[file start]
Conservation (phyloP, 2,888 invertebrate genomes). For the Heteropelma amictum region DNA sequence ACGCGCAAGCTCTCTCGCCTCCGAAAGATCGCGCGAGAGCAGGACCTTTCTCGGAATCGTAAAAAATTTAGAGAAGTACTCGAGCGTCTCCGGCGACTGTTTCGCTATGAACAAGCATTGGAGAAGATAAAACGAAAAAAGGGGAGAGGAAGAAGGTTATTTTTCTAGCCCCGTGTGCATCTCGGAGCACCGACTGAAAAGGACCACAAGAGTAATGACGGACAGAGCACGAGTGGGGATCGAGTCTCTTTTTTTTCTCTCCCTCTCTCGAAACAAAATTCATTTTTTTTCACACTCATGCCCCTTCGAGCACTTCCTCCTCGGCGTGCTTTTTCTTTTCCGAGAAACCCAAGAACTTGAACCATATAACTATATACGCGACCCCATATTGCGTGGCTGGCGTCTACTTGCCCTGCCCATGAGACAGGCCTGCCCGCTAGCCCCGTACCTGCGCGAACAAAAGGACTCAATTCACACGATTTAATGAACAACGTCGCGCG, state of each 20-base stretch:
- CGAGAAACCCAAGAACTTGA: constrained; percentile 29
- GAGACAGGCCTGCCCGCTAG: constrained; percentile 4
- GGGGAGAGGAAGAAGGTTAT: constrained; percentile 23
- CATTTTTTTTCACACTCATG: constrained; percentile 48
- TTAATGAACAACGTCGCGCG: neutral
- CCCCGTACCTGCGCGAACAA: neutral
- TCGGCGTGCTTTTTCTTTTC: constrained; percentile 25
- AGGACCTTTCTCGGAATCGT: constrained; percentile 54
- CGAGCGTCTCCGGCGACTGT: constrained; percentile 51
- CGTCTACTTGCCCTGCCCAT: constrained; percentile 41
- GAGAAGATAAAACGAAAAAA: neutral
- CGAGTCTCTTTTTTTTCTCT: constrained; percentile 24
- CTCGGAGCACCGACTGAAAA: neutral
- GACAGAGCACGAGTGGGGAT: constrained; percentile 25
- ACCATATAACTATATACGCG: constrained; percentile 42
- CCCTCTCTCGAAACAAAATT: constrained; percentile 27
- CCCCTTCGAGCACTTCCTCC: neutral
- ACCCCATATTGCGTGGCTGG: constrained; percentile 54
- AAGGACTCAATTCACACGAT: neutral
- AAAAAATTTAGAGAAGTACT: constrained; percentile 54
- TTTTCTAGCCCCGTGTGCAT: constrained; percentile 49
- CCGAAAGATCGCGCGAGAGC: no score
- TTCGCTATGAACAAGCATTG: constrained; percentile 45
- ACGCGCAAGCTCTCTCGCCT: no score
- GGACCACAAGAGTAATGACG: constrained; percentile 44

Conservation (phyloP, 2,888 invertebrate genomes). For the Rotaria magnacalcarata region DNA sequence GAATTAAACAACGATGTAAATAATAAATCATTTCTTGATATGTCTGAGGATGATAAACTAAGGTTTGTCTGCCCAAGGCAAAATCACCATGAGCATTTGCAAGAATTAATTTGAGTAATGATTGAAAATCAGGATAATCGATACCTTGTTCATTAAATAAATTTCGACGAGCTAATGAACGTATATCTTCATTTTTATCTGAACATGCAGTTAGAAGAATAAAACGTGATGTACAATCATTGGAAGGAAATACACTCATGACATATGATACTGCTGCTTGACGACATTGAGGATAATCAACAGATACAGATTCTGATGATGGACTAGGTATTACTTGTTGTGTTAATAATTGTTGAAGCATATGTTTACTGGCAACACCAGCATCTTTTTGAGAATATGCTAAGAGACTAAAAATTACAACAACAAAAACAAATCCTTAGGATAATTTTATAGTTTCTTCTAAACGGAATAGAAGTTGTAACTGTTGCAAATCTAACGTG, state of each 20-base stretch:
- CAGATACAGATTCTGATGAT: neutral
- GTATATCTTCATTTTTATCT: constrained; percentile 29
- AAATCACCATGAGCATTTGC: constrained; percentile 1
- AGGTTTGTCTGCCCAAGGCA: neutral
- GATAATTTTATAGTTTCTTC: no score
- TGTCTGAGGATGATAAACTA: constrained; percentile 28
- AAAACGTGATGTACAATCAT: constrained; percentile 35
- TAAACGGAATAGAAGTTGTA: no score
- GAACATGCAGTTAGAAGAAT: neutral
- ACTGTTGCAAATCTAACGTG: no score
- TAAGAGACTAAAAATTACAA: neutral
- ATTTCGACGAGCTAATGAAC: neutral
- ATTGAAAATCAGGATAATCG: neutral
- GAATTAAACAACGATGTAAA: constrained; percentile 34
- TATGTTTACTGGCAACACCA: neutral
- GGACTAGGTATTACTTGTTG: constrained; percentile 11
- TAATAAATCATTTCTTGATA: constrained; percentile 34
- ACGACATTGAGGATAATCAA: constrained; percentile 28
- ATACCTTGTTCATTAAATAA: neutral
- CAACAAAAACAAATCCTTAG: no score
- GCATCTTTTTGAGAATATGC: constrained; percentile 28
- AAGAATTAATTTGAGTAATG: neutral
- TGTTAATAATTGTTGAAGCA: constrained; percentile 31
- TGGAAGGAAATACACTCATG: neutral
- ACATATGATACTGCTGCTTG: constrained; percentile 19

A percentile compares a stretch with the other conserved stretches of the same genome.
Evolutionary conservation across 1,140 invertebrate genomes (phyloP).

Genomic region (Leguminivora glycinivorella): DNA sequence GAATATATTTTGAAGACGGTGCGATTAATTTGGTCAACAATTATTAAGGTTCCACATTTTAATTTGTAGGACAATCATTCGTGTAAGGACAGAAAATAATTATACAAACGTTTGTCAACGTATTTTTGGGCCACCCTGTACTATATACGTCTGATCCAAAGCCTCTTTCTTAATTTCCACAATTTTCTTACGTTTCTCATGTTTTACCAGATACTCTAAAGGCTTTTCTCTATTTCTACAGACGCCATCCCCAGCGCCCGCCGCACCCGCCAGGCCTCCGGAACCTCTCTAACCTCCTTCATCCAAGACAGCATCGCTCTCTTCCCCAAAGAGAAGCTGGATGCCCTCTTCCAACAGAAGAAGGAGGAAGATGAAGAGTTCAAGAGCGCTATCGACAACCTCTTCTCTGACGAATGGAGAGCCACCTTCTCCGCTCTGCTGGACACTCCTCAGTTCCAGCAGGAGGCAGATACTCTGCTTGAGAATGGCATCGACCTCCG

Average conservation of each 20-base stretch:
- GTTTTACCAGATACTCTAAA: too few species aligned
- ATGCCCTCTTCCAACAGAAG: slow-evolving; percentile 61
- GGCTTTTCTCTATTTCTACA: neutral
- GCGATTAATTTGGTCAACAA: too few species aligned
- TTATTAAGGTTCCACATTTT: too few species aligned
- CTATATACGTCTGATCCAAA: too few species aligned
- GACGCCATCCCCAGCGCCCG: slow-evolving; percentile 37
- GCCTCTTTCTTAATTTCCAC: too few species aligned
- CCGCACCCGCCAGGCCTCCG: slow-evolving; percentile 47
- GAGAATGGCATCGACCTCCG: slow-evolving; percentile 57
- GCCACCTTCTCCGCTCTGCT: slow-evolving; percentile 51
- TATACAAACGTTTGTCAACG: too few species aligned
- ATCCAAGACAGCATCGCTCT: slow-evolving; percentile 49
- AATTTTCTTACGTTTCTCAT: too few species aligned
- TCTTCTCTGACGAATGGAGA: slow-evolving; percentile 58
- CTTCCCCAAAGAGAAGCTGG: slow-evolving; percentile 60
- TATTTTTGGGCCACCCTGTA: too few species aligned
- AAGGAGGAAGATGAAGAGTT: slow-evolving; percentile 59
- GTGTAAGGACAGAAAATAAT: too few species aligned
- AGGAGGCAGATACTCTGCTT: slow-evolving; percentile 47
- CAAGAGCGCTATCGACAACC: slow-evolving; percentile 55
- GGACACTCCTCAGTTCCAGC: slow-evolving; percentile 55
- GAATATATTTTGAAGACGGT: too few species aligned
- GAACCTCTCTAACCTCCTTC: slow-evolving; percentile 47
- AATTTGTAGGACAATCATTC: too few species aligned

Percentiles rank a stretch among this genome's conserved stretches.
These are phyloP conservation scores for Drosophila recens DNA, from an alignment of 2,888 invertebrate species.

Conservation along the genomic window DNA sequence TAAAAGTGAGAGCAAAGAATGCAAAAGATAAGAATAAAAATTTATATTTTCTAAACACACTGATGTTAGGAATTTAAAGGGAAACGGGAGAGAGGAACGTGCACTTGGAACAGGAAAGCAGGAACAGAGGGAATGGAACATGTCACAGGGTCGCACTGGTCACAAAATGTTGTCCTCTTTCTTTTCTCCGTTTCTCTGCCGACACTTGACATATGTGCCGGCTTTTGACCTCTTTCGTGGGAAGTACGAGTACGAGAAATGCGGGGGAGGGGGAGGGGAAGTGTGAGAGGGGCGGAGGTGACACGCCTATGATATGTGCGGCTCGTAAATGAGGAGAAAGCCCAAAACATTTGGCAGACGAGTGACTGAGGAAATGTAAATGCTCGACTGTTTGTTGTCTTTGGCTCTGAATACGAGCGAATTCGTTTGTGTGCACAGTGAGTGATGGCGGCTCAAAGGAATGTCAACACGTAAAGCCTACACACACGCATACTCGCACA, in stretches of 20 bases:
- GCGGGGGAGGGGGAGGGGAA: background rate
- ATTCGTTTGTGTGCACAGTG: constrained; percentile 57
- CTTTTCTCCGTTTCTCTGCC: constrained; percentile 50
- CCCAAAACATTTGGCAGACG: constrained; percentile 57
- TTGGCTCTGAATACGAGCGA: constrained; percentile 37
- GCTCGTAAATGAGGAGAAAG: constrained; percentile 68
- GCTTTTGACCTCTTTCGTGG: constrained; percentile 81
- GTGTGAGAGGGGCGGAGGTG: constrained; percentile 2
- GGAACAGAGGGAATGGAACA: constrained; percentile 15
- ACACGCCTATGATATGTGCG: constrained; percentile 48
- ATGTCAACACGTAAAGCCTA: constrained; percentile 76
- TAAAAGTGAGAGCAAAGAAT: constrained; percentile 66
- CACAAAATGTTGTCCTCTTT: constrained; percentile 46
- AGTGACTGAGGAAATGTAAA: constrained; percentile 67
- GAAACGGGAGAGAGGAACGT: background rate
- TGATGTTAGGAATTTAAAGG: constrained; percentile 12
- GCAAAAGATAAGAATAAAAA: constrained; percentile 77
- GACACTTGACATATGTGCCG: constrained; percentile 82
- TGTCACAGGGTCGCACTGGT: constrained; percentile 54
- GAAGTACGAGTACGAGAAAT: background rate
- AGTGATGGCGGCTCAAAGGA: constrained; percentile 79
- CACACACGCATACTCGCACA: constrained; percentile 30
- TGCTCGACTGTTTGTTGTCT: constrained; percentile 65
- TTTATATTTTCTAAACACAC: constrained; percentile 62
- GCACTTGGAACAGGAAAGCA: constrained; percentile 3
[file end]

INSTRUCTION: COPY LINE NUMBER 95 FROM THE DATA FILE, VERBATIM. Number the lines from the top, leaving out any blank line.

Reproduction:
- ATGTCAACACGTAAAGCCTA: constrained; percentile 76